Chinese students in US jump 21%
Updated: 2013-11-11 12:36
By Chen Weihua in Washington (China Daily USA)
While enrollment from India and South Korea are both in decline
China continues to be the top source driving the growing and record number of international students in US universities and colleges.
During the 2012/13 academic year, Chinese student enrollments increased by a hefty 21.4 percent to 235,597, compared with the 194,029 in the previous academic year, according to the 2013 Open Doors Report on International Educational Exchange by the Institute of International Education (IIE).
Overall, the number of international students enrolled in US establishments of higher education in the 2012/13 academic year rose 7.2 percent to 819,644 students, or about 55,000 more than the previous school year.
Of all international students in the US, 28.7 percent were from China. The rise in the number of undergraduate students from China was especially dramatic, jumping 26 percent in the 2012/13 academic year.
A breakdown shows that 39.8 percent of Chinese students in the US were undergraduates while 43.9 percent were graduates. The remainder included 10.2 percent in Optional Practical Training (OPT) and 6.1 percent in other programs. OPT is a US policy for international students on F-1 visas to work in the US for one year after graduation to get practical training to complement their field of study.
Several other countries, such as Brazil and Saudi Arabia, have also seen large increases.
The report shows that students from the top three countries of origin - China, India and the Republic of Korea - now account for 49 percent of the total number of international students in the US. But China was the only of the top three with its numbers increasing, as enrollments from India and the ROK both declined.
Aside from these top three, no other country accounted for more than 5 percent of the total, according to the report.
The number of Chinese students in the US started to grow in the 1980s. In the 1988/89 school year, the Chinese mainland displaced Taiwan as the leading supplier and held that position until it was displaced by Japan in 1994/95. In 1998/99, China again became the leading source of foreign students for three years until it was replaced by India. But that top position has again been taken back and held by China since 2009/10.
With a fast-growing economy and middle class, more and more Chinese families are able to send their children abroad.
These 2012/13 data mark the seventh consecutive year that Open Doors has reported an expansion in the total number of international students enrolled in higher education in the US. There are 40 percent more international students studying at US colleges and universities now than a decade ago, and the rate of increase has grown steadily over the past three years.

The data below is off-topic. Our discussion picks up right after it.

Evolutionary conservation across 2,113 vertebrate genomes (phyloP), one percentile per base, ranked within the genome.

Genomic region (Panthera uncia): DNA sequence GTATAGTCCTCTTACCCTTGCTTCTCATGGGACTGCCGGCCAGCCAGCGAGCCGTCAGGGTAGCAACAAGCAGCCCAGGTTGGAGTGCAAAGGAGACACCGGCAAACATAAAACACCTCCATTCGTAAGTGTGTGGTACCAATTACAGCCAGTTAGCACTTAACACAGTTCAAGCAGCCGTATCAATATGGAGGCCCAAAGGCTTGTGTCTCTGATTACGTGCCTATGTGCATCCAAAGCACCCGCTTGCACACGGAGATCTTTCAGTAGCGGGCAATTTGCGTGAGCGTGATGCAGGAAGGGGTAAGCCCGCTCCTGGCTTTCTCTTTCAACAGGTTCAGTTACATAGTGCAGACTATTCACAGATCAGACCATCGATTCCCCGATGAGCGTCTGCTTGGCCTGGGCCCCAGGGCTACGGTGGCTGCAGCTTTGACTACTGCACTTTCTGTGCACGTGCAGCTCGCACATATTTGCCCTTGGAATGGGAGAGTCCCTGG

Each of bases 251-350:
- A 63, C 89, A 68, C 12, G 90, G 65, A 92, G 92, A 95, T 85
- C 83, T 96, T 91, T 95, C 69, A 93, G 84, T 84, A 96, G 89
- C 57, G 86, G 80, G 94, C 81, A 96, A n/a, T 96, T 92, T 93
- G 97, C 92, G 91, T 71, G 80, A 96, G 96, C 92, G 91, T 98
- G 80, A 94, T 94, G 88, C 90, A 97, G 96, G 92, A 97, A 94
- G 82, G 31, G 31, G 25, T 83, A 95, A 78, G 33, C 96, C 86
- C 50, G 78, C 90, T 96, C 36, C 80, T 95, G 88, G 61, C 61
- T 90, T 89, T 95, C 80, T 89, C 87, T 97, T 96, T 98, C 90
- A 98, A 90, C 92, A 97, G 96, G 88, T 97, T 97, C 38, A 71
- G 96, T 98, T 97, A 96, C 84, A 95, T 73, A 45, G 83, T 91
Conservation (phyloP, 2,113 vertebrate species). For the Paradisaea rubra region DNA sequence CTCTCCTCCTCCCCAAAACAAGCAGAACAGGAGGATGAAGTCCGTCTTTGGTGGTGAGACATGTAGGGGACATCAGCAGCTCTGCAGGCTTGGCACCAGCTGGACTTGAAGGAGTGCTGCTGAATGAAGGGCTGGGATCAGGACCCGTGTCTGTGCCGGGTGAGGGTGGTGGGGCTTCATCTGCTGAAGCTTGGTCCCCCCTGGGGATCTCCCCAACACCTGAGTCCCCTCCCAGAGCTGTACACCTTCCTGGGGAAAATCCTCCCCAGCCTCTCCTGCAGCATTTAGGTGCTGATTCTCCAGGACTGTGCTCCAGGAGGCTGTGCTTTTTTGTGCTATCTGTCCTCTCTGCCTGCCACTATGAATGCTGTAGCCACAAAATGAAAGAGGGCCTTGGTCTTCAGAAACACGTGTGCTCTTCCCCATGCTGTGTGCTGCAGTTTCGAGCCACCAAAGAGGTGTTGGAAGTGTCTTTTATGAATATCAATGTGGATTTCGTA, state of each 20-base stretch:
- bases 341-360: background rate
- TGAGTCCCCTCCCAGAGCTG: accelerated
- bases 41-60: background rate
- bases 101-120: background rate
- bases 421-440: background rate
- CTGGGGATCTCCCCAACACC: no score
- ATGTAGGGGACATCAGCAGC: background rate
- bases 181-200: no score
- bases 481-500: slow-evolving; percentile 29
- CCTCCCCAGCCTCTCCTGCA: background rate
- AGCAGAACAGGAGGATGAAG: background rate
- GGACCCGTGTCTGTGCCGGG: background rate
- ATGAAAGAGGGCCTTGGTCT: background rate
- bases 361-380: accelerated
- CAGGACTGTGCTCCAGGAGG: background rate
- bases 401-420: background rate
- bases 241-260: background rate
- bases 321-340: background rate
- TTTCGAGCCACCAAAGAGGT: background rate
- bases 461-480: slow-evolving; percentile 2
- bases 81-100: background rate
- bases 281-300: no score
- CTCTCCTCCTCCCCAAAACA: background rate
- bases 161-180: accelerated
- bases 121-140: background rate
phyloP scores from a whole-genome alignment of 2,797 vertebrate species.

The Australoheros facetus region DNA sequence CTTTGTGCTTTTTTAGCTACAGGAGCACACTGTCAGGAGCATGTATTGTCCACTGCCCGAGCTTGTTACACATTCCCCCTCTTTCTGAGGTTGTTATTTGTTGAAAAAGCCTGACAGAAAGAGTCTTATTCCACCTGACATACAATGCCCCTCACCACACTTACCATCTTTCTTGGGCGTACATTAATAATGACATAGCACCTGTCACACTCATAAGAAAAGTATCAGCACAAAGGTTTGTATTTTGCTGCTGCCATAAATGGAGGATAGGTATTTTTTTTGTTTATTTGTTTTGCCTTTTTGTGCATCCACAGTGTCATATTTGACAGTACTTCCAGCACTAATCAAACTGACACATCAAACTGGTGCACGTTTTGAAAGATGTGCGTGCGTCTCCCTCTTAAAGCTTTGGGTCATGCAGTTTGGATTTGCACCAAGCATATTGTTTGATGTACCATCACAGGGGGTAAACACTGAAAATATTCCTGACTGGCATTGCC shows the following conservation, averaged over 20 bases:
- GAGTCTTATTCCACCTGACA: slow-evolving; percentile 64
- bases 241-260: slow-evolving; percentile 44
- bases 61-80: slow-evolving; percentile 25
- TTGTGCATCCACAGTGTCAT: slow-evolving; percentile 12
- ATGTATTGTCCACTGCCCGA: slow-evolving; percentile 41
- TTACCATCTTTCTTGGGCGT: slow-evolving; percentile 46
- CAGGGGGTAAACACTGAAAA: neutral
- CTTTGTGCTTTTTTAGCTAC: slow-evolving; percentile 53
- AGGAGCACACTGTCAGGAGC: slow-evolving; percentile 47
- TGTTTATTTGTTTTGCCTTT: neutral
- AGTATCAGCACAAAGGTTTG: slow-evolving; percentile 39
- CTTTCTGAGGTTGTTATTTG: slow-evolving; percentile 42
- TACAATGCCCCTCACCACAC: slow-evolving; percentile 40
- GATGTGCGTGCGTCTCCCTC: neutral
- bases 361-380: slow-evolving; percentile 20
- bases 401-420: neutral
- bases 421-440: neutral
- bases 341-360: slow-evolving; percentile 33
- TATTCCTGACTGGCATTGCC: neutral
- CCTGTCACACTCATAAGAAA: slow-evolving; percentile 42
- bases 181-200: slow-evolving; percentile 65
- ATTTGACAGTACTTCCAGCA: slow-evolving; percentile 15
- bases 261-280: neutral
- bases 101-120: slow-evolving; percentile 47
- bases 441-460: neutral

The report said the growth is likely to continue following a strong increase in the so-called "new international students", those enrolling for the first time in the fall of 2013. The new enrollment in 2012/13 went up 10 percent from the prior year, following a 7 percent increase in 2011/12.
Growth of both enrollment and new enrollment had fallen since the economic slowdown of 2008.
Despite the increase in recent years, international students still make up less than 4 percent of the more than 21 million students enrolled in US higher education.
Besides India and the ROK, several other places of origin - such as Japan, Hong Kong and Taiwan - also sent fewer students to US universities and colleges.
The report suggests the decline was likely caused by a mix of global and home country economic factors, improving higher education opportunities at home and strengthening employment opportunities at home following graduation.
International students contributed more than $24 billion to the US economy last year, through payment of tuition, housing and other costs, according to the US Department of Commerce.
"International education promotes the relationship building and knowledge exchange between people and communities in the United States and around the world that are necessary to solve global challenges," said Evan Ryan, US assistant secretary of state for education and cultural affairs, during a conference call.
"The connections made during international education experiences last a lifetime," said Ryan, who studied abroad herself in the early 1990s.
"International students enrich classrooms, campuses and communities in ways that endure long after students return to their home countries.
"We encourage US schools to continue to welcome more international students to their campuses and to do more to make study abroad a reality for all of their students," she said.
The Open Doors report also found that during the 2011/12 academic year, 283,332 American students studied abroad for academic credit, an increase of 3 percent from the previous year. However, the report did not count those who went for short-term and no-credit study abroad.
Trailing Britain, Italy, Spain and France, China was the fifth destination for American students going overseas. Two percent more students studied in China during the 2011/12 year over the previous year.
In all, 14,887 US students studied in China during the academic year, a rise of 2 percent from the previous year and accounting for 5.3 percent of the total US students studying abroad.
(China Daily USA 11/11/2013 page1)